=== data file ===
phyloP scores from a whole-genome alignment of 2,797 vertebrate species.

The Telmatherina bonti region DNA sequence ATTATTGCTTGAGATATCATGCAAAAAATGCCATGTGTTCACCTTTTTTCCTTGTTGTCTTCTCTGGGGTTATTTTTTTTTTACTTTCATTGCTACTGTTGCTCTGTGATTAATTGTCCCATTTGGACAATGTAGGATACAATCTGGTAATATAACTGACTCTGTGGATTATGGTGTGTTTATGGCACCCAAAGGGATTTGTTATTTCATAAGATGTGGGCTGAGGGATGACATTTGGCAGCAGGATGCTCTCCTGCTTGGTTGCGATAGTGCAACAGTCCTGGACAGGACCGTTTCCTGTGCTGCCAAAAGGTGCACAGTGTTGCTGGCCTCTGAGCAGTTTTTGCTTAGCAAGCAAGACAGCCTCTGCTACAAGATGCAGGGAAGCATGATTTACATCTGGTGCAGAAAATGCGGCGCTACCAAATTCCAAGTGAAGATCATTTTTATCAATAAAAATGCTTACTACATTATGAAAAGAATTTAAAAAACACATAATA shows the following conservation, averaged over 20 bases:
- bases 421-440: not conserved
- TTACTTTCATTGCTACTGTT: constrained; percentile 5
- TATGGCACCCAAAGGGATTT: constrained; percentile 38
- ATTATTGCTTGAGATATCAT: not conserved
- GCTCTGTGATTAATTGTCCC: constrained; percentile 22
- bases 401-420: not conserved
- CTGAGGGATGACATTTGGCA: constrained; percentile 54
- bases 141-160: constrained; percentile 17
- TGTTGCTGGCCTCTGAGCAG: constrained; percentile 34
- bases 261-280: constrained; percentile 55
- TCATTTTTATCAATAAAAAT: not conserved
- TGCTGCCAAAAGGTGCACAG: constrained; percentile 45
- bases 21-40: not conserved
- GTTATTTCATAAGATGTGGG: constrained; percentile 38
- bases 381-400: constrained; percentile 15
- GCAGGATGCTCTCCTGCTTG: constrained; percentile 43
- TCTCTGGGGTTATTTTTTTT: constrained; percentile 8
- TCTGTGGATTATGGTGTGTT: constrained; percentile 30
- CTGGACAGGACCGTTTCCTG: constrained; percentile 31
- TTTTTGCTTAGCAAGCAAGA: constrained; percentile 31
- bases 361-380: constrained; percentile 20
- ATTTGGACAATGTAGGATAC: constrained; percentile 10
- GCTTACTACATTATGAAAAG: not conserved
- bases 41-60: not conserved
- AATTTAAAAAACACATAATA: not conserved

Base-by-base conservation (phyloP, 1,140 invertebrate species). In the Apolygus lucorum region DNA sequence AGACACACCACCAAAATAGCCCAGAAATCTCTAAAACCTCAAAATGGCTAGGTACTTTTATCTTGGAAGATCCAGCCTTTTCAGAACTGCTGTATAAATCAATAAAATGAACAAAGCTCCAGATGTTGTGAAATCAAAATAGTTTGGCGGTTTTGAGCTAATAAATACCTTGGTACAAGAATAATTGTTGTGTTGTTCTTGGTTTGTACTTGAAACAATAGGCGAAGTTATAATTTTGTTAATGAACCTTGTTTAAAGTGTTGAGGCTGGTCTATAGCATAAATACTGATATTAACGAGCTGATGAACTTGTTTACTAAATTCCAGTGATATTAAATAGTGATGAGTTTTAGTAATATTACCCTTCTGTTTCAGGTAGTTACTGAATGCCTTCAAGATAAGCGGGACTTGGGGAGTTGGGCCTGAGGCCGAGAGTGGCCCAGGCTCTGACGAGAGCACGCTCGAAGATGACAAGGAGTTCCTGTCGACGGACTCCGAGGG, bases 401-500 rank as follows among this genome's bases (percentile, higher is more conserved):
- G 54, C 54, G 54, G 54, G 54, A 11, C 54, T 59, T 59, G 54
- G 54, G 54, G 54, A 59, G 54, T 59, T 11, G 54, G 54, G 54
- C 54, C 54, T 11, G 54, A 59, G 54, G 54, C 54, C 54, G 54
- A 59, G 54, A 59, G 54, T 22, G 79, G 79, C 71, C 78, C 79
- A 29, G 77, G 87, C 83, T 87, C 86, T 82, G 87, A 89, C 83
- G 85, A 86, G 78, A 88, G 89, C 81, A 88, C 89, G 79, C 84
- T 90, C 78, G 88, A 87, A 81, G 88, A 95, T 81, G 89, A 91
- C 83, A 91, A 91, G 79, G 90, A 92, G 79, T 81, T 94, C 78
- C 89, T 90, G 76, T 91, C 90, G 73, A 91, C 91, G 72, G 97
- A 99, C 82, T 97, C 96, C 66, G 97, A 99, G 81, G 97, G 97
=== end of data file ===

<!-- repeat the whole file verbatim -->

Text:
phyloP scores from a whole-genome alignment of 2,797 vertebrate species.

The Telmatherina bonti region DNA sequence ATTATTGCTTGAGATATCATGCAAAAAATGCCATGTGTTCACCTTTTTTCCTTGTTGTCTTCTCTGGGGTTATTTTTTTTTTACTTTCATTGCTACTGTTGCTCTGTGATTAATTGTCCCATTTGGACAATGTAGGATACAATCTGGTAATATAACTGACTCTGTGGATTATGGTGTGTTTATGGCACCCAAAGGGATTTGTTATTTCATAAGATGTGGGCTGAGGGATGACATTTGGCAGCAGGATGCTCTCCTGCTTGGTTGCGATAGTGCAACAGTCCTGGACAGGACCGTTTCCTGTGCTGCCAAAAGGTGCACAGTGTTGCTGGCCTCTGAGCAGTTTTTGCTTAGCAAGCAAGACAGCCTCTGCTACAAGATGCAGGGAAGCATGATTTACATCTGGTGCAGAAAATGCGGCGCTACCAAATTCCAAGTGAAGATCATTTTTATCAATAAAAATGCTTACTACATTATGAAAAGAATTTAAAAAACACATAATA shows the following conservation, averaged over 20 bases:
- bases 421-440: not conserved
- TTACTTTCATTGCTACTGTT: constrained; percentile 5
- TATGGCACCCAAAGGGATTT: constrained; percentile 38
- ATTATTGCTTGAGATATCAT: not conserved
- GCTCTGTGATTAATTGTCCC: constrained; percentile 22
- bases 401-420: not conserved
- CTGAGGGATGACATTTGGCA: constrained; percentile 54
- bases 141-160: constrained; percentile 17
- TGTTGCTGGCCTCTGAGCAG: constrained; percentile 34
- bases 261-280: constrained; percentile 55
- TCATTTTTATCAATAAAAAT: not conserved
- TGCTGCCAAAAGGTGCACAG: constrained; percentile 45
- bases 21-40: not conserved
- GTTATTTCATAAGATGTGGG: constrained; percentile 38
- bases 381-400: constrained; percentile 15
- GCAGGATGCTCTCCTGCTTG: constrained; percentile 43
- TCTCTGGGGTTATTTTTTTT: constrained; percentile 8
- TCTGTGGATTATGGTGTGTT: constrained; percentile 30
- CTGGACAGGACCGTTTCCTG: constrained; percentile 31
- TTTTTGCTTAGCAAGCAAGA: constrained; percentile 31
- bases 361-380: constrained; percentile 20
- ATTTGGACAATGTAGGATAC: constrained; percentile 10
- GCTTACTACATTATGAAAAG: not conserved
- bases 41-60: not conserved
- AATTTAAAAAACACATAATA: not conserved

Base-by-base conservation (phyloP, 1,140 invertebrate species). In the Apolygus lucorum region DNA sequence AGACACACCACCAAAATAGCCCAGAAATCTCTAAAACCTCAAAATGGCTAGGTACTTTTATCTTGGAAGATCCAGCCTTTTCAGAACTGCTGTATAAATCAATAAAATGAACAAAGCTCCAGATGTTGTGAAATCAAAATAGTTTGGCGGTTTTGAGCTAATAAATACCTTGGTACAAGAATAATTGTTGTGTTGTTCTTGGTTTGTACTTGAAACAATAGGCGAAGTTATAATTTTGTTAATGAACCTTGTTTAAAGTGTTGAGGCTGGTCTATAGCATAAATACTGATATTAACGAGCTGATGAACTTGTTTACTAAATTCCAGTGATATTAAATAGTGATGAGTTTTAGTAATATTACCCTTCTGTTTCAGGTAGTTACTGAATGCCTTCAAGATAAGCGGGACTTGGGGAGTTGGGCCTGAGGCCGAGAGTGGCCCAGGCTCTGACGAGAGCACGCTCGAAGATGACAAGGAGTTCCTGTCGACGGACTCCGAGGG, bases 401-500 rank as follows among this genome's bases (percentile, higher is more conserved):
- G 54, C 54, G 54, G 54, G 54, A 11, C 54, T 59, T 59, G 54
- G 54, G 54, G 54, A 59, G 54, T 59, T 11, G 54, G 54, G 54
- C 54, C 54, T 11, G 54, A 59, G 54, G 54, C 54, C 54, G 54
- A 59, G 54, A 59, G 54, T 22, G 79, G 79, C 71, C 78, C 79
- A 29, G 77, G 87, C 83, T 87, C 86, T 82, G 87, A 89, C 83
- G 85, A 86, G 78, A 88, G 89, C 81, A 88, C 89, G 79, C 84
- T 90, C 78, G 88, A 87, A 81, G 88, A 95, T 81, G 89, A 91
- C 83, A 91, A 91, G 79, G 90, A 92, G 79, T 81, T 94, C 78
- C 89, T 90, G 76, T 91, C 90, G 73, A 91, C 91, G 72, G 97
- A 99, C 82, T 97, C 96, C 66, G 97, A 99, G 81, G 97, G 97